She has another friend she likes to stop and chat with—the Rottwieler in the white house. They have never met in person, but boy they love to catch up on the news. When we are getting close to the house, Lexi picks up speed, straining against the leash, scraping her claws on the sidewalk. I have to hurry to keep up. She stops at the window and looks up, quivering with excitement. If the Rottie is there, they both bark and dance around. I fear for the window. If she is not there, Lexi waits and gives a little whine.

One day, the curtains were drawn. Strange. Lexi looked, and waited, finally giving a little bark. Nothing. Soon she got excited, and I noticed a nose appear between the curtains. Pretty soon the curtains moved aside and Lexi and her friend greeted each other enthusiastically.

Don’t you think dogs have conversations? Lexi has such an expressive face, I am sure she does. After all, she understands English. Here she is lounging in her favorite chair–all tuckered out. Fear not, she will be ready to go again in a few minutes!

lexie in chair

Gerunds

Raise your hand if you know what a gerund is. Sue and Roberta don’t count—we talked about gerunds at dinner the other day.

I hear rumblings from the audience. Don’t you talk about gerunds at dinner? How about Second Law of Thermodynamics? No? Clearly we don’t eat with the same kind of people; but I digress.

Once I spent a year as a high school English teacher. The previous teacher had adorned the walls with posters illustrating parts of speech. Since I didn’t have any decorations of my own, I left them up.

On the first day, one student bopped into class, looked around and exclaimed, “Oh, no, I forgot what a gerund is.”

As I greeted the others with a cheery smile pasted on my face, I secretly cringed. What in the world was a gerund anyway? I looked it up the first chance I had and sighed with relief when I discovered it wouldn’t come up in class for a few weeks.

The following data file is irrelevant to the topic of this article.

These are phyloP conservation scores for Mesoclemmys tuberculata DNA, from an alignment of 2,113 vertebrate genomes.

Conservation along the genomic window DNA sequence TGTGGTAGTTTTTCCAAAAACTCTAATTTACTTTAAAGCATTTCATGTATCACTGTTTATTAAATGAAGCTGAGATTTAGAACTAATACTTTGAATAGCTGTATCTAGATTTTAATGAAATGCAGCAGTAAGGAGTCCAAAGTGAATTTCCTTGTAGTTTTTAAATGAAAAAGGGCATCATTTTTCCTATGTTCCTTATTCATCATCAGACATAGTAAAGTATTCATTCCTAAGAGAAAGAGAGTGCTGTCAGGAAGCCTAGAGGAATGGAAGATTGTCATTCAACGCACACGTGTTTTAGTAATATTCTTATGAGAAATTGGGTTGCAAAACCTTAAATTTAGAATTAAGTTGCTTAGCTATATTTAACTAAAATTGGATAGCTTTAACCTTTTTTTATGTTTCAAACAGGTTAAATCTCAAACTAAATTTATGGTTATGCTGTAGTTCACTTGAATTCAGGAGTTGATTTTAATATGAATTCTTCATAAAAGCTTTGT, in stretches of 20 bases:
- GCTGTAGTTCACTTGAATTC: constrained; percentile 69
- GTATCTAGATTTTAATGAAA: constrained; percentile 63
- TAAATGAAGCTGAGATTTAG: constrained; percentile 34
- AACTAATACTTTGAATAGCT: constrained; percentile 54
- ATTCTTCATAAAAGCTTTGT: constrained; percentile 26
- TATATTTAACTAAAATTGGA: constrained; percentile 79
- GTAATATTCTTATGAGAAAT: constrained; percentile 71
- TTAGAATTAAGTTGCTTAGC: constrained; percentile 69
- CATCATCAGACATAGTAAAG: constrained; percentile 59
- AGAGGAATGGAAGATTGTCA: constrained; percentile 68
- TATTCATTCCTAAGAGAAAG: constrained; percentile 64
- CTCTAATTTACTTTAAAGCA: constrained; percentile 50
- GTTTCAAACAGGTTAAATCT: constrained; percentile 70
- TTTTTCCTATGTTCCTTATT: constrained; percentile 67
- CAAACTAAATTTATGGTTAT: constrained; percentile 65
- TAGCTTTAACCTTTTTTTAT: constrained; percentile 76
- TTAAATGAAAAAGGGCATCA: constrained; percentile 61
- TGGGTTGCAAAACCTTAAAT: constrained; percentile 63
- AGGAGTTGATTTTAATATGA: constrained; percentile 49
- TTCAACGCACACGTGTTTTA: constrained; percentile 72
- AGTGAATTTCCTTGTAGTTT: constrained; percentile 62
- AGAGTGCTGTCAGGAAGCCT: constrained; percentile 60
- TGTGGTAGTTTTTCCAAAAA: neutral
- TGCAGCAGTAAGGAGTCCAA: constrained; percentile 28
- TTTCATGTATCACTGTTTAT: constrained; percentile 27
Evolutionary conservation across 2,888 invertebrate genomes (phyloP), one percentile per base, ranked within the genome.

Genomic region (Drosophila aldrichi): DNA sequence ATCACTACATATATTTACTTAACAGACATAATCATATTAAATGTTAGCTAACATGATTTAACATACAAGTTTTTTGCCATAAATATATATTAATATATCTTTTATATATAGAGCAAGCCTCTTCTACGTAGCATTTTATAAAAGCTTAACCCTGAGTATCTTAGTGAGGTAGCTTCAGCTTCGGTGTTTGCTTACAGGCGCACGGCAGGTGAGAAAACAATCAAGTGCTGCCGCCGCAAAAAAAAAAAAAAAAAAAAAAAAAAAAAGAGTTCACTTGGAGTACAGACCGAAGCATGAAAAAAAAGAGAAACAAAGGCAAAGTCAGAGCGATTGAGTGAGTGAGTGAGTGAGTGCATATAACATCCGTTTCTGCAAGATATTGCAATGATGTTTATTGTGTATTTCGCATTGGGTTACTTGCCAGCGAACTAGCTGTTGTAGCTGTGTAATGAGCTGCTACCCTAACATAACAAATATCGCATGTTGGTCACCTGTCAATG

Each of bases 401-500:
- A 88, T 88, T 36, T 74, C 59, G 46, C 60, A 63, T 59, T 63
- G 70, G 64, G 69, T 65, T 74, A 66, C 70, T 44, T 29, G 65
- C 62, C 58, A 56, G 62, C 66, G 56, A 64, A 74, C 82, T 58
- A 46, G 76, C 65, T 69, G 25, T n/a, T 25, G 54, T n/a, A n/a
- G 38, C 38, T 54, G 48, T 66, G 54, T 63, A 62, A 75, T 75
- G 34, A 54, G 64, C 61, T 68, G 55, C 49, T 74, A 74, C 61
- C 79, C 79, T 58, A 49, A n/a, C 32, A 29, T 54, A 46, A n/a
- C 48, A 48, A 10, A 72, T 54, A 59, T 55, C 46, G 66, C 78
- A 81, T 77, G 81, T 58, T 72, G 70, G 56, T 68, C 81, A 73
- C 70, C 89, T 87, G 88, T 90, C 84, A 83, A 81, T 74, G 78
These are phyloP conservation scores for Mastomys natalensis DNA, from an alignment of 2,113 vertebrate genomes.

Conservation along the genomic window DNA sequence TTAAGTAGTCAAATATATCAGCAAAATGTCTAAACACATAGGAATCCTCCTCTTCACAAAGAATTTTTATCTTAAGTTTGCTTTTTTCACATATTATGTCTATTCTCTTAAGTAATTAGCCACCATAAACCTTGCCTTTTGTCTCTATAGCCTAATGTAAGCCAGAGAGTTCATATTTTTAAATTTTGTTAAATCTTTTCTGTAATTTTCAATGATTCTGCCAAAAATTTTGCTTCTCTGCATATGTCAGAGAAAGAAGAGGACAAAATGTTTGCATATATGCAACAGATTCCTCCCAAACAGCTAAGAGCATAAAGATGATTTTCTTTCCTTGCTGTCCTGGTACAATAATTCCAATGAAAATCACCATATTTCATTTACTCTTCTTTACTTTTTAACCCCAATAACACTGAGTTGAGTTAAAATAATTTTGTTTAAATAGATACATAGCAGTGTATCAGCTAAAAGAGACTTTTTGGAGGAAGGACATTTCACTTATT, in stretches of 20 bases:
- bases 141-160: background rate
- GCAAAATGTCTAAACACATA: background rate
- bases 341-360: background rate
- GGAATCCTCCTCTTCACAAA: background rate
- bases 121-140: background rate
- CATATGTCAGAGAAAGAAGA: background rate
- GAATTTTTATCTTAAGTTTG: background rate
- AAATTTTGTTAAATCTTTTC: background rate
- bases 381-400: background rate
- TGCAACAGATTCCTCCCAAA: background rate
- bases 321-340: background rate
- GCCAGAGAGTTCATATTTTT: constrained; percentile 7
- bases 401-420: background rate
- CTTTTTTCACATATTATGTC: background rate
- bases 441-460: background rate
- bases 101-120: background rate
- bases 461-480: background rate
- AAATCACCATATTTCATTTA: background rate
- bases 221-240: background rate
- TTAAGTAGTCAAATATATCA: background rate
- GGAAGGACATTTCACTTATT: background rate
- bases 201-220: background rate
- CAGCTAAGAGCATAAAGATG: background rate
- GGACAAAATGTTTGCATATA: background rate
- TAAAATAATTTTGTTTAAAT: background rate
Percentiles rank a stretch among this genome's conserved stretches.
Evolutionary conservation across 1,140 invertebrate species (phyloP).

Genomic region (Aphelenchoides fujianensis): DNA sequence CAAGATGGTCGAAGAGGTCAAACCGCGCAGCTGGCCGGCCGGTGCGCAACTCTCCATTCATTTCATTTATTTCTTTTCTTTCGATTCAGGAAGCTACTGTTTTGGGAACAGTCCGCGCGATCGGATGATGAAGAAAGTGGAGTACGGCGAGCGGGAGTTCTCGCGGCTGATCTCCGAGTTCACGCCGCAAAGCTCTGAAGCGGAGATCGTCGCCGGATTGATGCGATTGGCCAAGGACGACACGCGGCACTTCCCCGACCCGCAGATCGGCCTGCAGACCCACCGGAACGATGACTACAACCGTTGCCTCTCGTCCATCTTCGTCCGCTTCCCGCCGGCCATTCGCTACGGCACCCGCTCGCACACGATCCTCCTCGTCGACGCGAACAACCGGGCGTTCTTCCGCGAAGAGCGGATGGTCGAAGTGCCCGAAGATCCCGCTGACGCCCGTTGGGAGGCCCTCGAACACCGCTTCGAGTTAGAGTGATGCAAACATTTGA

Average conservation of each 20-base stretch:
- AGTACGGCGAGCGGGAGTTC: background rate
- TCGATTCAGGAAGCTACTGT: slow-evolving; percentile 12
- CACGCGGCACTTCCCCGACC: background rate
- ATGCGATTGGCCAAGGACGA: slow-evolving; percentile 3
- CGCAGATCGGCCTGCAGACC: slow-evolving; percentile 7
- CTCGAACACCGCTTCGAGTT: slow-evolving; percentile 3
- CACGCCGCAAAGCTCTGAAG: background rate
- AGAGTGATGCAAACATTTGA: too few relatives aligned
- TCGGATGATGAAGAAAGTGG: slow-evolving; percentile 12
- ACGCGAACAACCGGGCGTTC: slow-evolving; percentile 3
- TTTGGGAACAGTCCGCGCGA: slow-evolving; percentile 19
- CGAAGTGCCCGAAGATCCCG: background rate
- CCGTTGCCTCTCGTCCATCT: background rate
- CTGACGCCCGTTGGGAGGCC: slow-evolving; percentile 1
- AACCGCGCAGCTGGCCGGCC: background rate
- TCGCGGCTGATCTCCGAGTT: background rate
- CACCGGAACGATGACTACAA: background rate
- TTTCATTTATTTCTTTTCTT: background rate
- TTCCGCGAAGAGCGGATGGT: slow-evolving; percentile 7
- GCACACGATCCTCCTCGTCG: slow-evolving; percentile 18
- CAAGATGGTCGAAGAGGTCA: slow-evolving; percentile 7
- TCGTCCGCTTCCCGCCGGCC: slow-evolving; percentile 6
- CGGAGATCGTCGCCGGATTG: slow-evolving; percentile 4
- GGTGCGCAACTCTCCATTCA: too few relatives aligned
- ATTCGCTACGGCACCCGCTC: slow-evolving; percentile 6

A gerund is the noun form of a verb formed by using the “ing” ending. For example, if the verb is “to ski,” the noun form is “skiing.” Jan skis every weekend. Skiing is Jan’s favorite sport.

If English is your primary language, you use gerunds all the time without needing to know this obscure word.

I have noticed a new trend—making a verb out of a noun. Like crater. The meteor cratered the ground. Then we transition to the gerund form. Scientists noticed many craterings in the area. I scratch my head. You could have just said “many craters.” That is part of what makes English such an exciting language, and since it is my language, I will continue to go with the flow.

All this is here for the purpose of letting me get used to my new tablet. The touch pad is very sensitive, and I need to avoid touching it while I type. I am trainable and I am learning. It is a great tablet, small and handy, and much easier for carrying around than my laptop. I can fit it in my purse. My husband got it for me the other weekend, and I am delighted with it so far.

I have finished another project off my DO list. My husband is now the proud owner of a pair of green kilt socks to match his vest. I have 14 projects left out of 22. I think I am doing quite well. How are you coming with your DO list?